Re: “As education level rises, religion recedes” and “Religion should be taught in schools – as mythology”. Have Your Say, April 17 and yesterday.
As a student of religions, I accept the fact that religion is under heavy attack in our secular age, also known in Hinduism as the Kali Yuga. The Puranas assure us that in the Kali Yuga things start off badly and get progressively worse. If you don’t believe that, just look around. The Kali Yuga began with the death of Krishna in 3102BCE and will end in 428,898CE. That puts us in 5121KY, with only 426,879 increasingly horrible years to go. See the Vishnu Purana for the dreadful details.
Christian Knottone extols our “large, complex” brains, which are rendering religion obsolete. He may have noticed that our large, complex brains have given us the US presidency of Donald Trump, the Brexit mess, and political gridlock in Thailand, not to mention global warming and oceans choked with plastic. As a product of our large, complex brains, the decline of
religion is in some fairly dodgy company. (Incidentally, considering his decidedly un-Christian views, I respectfully suggest that Christian might consider changing his name. I’ve always thought that Atheus and Agnosticus would make fine names for people espousing anti-religious views.)
A Bangkok Atheist suggests that religion should be taught in schools as the part of our history “that deals with strange and primitive beliefs from our past” – ie, as mythology. There is already an academic discipline called comparative religion. Ordinarily it is offered as an elective at the university level. But children are curious creatures who want to know what we are and how we got here long before they reach university. They will not be pleased at being fed myths (according to Athe) or put off with vague and unsatisfactory answers. But if they can be patient until they reach adolescence, that is a time when their brains should be mature enough to grapple with philosophical concepts.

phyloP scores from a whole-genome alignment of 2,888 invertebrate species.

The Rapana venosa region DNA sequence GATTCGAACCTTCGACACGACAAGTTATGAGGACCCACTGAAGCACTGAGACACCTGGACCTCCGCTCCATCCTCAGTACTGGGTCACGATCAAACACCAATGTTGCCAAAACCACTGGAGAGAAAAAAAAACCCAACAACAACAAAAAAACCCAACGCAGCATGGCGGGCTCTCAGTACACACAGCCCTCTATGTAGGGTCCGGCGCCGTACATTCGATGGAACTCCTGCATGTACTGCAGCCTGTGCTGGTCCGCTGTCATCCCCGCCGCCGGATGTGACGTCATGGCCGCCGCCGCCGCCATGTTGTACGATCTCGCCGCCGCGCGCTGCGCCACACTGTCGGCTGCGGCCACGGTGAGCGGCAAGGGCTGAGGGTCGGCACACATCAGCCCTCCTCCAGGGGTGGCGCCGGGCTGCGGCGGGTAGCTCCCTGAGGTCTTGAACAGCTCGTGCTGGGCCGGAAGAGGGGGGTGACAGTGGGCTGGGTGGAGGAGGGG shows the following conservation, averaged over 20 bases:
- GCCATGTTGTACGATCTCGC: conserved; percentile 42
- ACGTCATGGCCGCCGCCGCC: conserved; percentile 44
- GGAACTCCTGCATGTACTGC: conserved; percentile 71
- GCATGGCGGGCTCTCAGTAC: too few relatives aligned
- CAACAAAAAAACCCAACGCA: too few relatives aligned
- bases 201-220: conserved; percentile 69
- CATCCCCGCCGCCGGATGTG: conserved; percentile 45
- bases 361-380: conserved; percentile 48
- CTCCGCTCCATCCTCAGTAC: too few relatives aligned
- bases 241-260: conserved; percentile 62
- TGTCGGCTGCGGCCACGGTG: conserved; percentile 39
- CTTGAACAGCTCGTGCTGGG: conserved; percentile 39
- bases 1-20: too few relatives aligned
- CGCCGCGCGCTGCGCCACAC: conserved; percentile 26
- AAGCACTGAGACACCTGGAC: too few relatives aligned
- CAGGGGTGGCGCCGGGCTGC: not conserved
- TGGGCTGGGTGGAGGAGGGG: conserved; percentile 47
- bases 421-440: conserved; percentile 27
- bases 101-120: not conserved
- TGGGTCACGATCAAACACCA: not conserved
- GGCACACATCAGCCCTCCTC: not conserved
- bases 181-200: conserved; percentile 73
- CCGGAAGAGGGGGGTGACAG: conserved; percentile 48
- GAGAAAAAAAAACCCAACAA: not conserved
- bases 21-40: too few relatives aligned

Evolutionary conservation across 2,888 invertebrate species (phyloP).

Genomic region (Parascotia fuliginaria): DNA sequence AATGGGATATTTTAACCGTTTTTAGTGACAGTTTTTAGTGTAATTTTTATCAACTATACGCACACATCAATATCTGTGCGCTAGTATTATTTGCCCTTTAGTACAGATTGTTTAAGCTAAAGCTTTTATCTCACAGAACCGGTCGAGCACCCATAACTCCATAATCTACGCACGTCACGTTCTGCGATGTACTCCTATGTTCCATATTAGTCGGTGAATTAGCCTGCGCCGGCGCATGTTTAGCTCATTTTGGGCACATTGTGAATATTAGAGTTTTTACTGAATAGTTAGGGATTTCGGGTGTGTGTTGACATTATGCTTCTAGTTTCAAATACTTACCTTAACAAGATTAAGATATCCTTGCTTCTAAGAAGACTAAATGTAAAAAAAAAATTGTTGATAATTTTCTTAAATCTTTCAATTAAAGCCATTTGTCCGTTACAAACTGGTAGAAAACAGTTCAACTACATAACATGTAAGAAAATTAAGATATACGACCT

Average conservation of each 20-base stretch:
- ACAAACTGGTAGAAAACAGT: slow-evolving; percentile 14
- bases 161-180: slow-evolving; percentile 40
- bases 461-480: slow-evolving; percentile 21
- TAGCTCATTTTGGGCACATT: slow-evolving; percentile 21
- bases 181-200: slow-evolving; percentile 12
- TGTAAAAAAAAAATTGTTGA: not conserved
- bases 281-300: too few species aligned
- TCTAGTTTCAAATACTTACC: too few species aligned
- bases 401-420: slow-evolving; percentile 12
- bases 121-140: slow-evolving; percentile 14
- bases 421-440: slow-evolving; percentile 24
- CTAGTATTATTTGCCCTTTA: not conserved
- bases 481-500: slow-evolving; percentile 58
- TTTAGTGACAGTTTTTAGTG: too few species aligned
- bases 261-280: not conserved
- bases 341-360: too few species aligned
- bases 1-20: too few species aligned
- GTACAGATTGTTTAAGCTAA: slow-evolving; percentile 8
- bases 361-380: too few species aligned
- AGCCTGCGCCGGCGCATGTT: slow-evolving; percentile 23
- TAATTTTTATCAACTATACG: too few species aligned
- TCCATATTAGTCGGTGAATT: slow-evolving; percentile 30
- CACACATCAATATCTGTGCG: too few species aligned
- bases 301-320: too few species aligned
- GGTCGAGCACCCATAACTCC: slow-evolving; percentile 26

I suggest that a simplified course in comparative religions might be offered as an elective at the high-school level. Unfortunately this is a very big topic, encompassing not only the Western religions of Judaism, Christianity and Islam, but also Eastern religions like Hinduism, Buddhism, Confucianism and Taoism, and lesser known (in the West) religions like Animism, Jainism, Sikhism, Shinto, Mazdayasna and Bahai. (And if you don’t know what Mazdayasna is, that just goes to show the vastness of the subject.) Even condensed and simplified, a comprehensive course in comparative religion should last at least a year. Atheism and agnosticism should also be included, since they function as substitutes or alternatives for religion. The teaching (and the teacher) should be as objective and ideologically neutral as possible. Good luck in recruiting such a marvel.
Ye Olde Theologian